- As others have pointed out, they are usually three or rarely two or four blocks long, and in terms of addressing someone, they are suffixed by the honorific -씨.
- Korean uses word spacing, which makes it very easy to pick out someone's name.
- Also, for some formal situations, they may be written in Hanja instead.
In Terms of English, note that English actually followed the German Practice of capitilising each Noun for quite a While before They reduced the Capitilised Words Set to Proper Nouns only.
Specifically for East Asian Royalty, there is an extremely complex method of making specific names that are used in certain situations:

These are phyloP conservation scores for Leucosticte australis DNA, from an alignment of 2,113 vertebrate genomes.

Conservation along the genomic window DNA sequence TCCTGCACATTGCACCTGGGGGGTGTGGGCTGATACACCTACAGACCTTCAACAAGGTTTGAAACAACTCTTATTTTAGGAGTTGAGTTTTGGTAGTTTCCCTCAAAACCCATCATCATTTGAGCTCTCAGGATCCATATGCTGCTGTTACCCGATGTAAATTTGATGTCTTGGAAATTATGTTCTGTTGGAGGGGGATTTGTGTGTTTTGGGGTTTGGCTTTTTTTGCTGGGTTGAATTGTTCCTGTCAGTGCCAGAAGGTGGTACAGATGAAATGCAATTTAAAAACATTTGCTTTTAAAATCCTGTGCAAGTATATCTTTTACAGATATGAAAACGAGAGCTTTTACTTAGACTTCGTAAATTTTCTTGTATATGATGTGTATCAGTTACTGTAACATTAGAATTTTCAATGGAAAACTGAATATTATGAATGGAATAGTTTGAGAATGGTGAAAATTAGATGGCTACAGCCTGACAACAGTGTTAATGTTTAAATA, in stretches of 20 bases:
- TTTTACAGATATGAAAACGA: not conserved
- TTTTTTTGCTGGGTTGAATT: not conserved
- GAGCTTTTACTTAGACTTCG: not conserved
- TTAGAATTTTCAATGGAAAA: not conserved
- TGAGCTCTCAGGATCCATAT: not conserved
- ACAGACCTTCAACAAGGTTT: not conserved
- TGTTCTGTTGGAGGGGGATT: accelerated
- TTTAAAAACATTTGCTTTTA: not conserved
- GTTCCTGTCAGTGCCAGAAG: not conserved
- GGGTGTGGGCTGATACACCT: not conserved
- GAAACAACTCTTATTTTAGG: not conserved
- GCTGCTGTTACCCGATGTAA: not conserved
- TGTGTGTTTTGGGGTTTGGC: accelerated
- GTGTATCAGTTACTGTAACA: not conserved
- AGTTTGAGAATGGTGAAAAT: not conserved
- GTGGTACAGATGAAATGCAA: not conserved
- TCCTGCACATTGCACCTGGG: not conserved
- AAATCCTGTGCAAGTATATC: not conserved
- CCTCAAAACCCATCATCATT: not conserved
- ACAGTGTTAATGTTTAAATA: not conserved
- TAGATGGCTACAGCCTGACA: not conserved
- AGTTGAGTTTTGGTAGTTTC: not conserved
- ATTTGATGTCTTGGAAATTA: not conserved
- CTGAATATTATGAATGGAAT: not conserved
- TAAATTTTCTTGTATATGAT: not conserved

- Era names (연호/年號); these are not very distinctive, especially in a long text composed solely of Hanja.
- Temple names (묘호/廟號); quite distinctive, usually ends with 祖 (dynasty founder) or 宗 (all others). King Sejong is an example of the latter.
- Posthumous names (시호/諡號); extremely disctinctive, composed of a long string of Hanja adjectives. The longest ever recorded is for the Empress Dowager Cixi (孝欽慈禧端佑康頤昭豫莊誠壽恭欽獻崇熙配天興聖顯皇后).
There was also a concept of taboo characters, where during the reign of a sovereign, the Hanja of their personal name was not allowed to be written, so the last stroke might be cut off deliberately for that character to remain in use, but I'm not sure how seriously Korea took this taboo. If this does happen, then the character looks extremely weird and distinctive, e.g.
for the Kangxi Emperor.